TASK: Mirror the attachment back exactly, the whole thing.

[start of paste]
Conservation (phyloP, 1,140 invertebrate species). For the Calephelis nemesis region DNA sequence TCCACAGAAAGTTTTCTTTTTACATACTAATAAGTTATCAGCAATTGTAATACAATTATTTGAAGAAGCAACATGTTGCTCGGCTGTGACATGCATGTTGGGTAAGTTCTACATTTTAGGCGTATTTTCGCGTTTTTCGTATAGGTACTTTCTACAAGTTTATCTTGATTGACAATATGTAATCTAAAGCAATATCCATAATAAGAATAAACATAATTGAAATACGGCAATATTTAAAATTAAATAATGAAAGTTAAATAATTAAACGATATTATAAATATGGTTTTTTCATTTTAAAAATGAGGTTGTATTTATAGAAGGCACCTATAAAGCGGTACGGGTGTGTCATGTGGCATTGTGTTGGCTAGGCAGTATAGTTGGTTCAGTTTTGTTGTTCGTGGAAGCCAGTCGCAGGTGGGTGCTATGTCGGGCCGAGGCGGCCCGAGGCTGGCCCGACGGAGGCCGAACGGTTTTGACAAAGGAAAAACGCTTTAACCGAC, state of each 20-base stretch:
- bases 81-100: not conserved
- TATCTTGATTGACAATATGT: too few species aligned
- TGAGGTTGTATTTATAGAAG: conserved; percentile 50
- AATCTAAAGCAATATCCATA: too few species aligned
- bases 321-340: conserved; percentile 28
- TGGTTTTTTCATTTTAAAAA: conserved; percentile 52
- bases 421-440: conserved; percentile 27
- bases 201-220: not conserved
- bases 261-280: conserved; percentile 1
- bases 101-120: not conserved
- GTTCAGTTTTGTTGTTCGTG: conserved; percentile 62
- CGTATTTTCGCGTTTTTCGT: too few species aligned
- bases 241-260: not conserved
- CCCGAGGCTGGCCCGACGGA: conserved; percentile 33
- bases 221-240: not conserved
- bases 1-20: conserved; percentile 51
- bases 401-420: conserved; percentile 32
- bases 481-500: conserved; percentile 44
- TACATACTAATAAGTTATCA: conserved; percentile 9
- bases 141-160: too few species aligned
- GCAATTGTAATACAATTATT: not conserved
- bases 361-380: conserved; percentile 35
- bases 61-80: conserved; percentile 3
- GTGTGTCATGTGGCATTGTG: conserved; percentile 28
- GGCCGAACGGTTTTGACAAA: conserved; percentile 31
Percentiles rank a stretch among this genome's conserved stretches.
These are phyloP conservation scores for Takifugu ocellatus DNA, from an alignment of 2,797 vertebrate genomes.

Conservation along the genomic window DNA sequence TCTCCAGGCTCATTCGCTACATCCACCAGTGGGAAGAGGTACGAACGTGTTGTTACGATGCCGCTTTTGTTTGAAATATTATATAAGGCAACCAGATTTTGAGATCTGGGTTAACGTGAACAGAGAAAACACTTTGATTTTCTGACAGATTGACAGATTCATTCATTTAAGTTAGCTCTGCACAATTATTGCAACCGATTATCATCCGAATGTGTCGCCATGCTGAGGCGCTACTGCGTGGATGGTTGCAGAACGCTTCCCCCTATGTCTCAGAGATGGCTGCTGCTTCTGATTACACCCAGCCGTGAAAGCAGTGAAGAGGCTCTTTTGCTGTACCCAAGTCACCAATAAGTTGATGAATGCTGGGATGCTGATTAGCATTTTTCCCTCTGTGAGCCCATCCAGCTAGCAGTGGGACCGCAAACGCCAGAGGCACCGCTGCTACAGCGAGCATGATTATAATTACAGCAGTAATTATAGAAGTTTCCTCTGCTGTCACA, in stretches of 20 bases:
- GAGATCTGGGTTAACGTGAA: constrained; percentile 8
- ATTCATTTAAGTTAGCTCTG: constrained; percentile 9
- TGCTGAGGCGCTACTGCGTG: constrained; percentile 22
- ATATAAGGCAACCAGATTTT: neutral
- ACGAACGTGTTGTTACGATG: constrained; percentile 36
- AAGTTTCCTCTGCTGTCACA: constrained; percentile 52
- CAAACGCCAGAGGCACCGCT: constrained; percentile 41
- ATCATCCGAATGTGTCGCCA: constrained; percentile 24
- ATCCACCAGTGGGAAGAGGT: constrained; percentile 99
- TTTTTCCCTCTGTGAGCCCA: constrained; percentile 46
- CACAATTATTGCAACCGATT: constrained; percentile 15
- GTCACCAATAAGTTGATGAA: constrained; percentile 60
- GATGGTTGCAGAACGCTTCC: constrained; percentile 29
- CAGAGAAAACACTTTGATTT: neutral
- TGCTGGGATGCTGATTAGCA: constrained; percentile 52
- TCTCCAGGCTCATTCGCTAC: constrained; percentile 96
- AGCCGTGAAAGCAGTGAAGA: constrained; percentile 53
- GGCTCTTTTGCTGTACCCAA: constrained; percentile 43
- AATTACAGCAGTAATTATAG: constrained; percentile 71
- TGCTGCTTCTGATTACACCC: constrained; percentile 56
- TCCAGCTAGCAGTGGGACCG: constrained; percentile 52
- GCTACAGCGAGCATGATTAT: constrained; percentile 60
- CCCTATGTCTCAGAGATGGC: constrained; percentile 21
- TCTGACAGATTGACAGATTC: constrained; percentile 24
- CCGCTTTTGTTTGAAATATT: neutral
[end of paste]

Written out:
Conservation (phyloP, 1,140 invertebrate species). For the Calephelis nemesis region DNA sequence TCCACAGAAAGTTTTCTTTTTACATACTAATAAGTTATCAGCAATTGTAATACAATTATTTGAAGAAGCAACATGTTGCTCGGCTGTGACATGCATGTTGGGTAAGTTCTACATTTTAGGCGTATTTTCGCGTTTTTCGTATAGGTACTTTCTACAAGTTTATCTTGATTGACAATATGTAATCTAAAGCAATATCCATAATAAGAATAAACATAATTGAAATACGGCAATATTTAAAATTAAATAATGAAAGTTAAATAATTAAACGATATTATAAATATGGTTTTTTCATTTTAAAAATGAGGTTGTATTTATAGAAGGCACCTATAAAGCGGTACGGGTGTGTCATGTGGCATTGTGTTGGCTAGGCAGTATAGTTGGTTCAGTTTTGTTGTTCGTGGAAGCCAGTCGCAGGTGGGTGCTATGTCGGGCCGAGGCGGCCCGAGGCTGGCCCGACGGAGGCCGAACGGTTTTGACAAAGGAAAAACGCTTTAACCGAC, state of each 20-base stretch:
- bases 81-100: not conserved
- TATCTTGATTGACAATATGT: too few species aligned
- TGAGGTTGTATTTATAGAAG: conserved; percentile 50
- AATCTAAAGCAATATCCATA: too few species aligned
- bases 321-340: conserved; percentile 28
- TGGTTTTTTCATTTTAAAAA: conserved; percentile 52
- bases 421-440: conserved; percentile 27
- bases 201-220: not conserved
- bases 261-280: conserved; percentile 1
- bases 101-120: not conserved
- GTTCAGTTTTGTTGTTCGTG: conserved; percentile 62
- CGTATTTTCGCGTTTTTCGT: too few species aligned
- bases 241-260: not conserved
- CCCGAGGCTGGCCCGACGGA: conserved; percentile 33
- bases 221-240: not conserved
- bases 1-20: conserved; percentile 51
- bases 401-420: conserved; percentile 32
- bases 481-500: conserved; percentile 44
- TACATACTAATAAGTTATCA: conserved; percentile 9
- bases 141-160: too few species aligned
- GCAATTGTAATACAATTATT: not conserved
- bases 361-380: conserved; percentile 35
- bases 61-80: conserved; percentile 3
- GTGTGTCATGTGGCATTGTG: conserved; percentile 28
- GGCCGAACGGTTTTGACAAA: conserved; percentile 31
Percentiles rank a stretch among this genome's conserved stretches.
These are phyloP conservation scores for Takifugu ocellatus DNA, from an alignment of 2,797 vertebrate genomes.

Conservation along the genomic window DNA sequence TCTCCAGGCTCATTCGCTACATCCACCAGTGGGAAGAGGTACGAACGTGTTGTTACGATGCCGCTTTTGTTTGAAATATTATATAAGGCAACCAGATTTTGAGATCTGGGTTAACGTGAACAGAGAAAACACTTTGATTTTCTGACAGATTGACAGATTCATTCATTTAAGTTAGCTCTGCACAATTATTGCAACCGATTATCATCCGAATGTGTCGCCATGCTGAGGCGCTACTGCGTGGATGGTTGCAGAACGCTTCCCCCTATGTCTCAGAGATGGCTGCTGCTTCTGATTACACCCAGCCGTGAAAGCAGTGAAGAGGCTCTTTTGCTGTACCCAAGTCACCAATAAGTTGATGAATGCTGGGATGCTGATTAGCATTTTTCCCTCTGTGAGCCCATCCAGCTAGCAGTGGGACCGCAAACGCCAGAGGCACCGCTGCTACAGCGAGCATGATTATAATTACAGCAGTAATTATAGAAGTTTCCTCTGCTGTCACA, in stretches of 20 bases:
- GAGATCTGGGTTAACGTGAA: constrained; percentile 8
- ATTCATTTAAGTTAGCTCTG: constrained; percentile 9
- TGCTGAGGCGCTACTGCGTG: constrained; percentile 22
- ATATAAGGCAACCAGATTTT: neutral
- ACGAACGTGTTGTTACGATG: constrained; percentile 36
- AAGTTTCCTCTGCTGTCACA: constrained; percentile 52
- CAAACGCCAGAGGCACCGCT: constrained; percentile 41
- ATCATCCGAATGTGTCGCCA: constrained; percentile 24
- ATCCACCAGTGGGAAGAGGT: constrained; percentile 99
- TTTTTCCCTCTGTGAGCCCA: constrained; percentile 46
- CACAATTATTGCAACCGATT: constrained; percentile 15
- GTCACCAATAAGTTGATGAA: constrained; percentile 60
- GATGGTTGCAGAACGCTTCC: constrained; percentile 29
- CAGAGAAAACACTTTGATTT: neutral
- TGCTGGGATGCTGATTAGCA: constrained; percentile 52
- TCTCCAGGCTCATTCGCTAC: constrained; percentile 96
- AGCCGTGAAAGCAGTGAAGA: constrained; percentile 53
- GGCTCTTTTGCTGTACCCAA: constrained; percentile 43
- AATTACAGCAGTAATTATAG: constrained; percentile 71
- TGCTGCTTCTGATTACACCC: constrained; percentile 56
- TCCAGCTAGCAGTGGGACCG: constrained; percentile 52
- GCTACAGCGAGCATGATTAT: constrained; percentile 60
- CCCTATGTCTCAGAGATGGC: constrained; percentile 21
- TCTGACAGATTGACAGATTC: constrained; percentile 24
- CCGCTTTTGTTTGAAATATT: neutral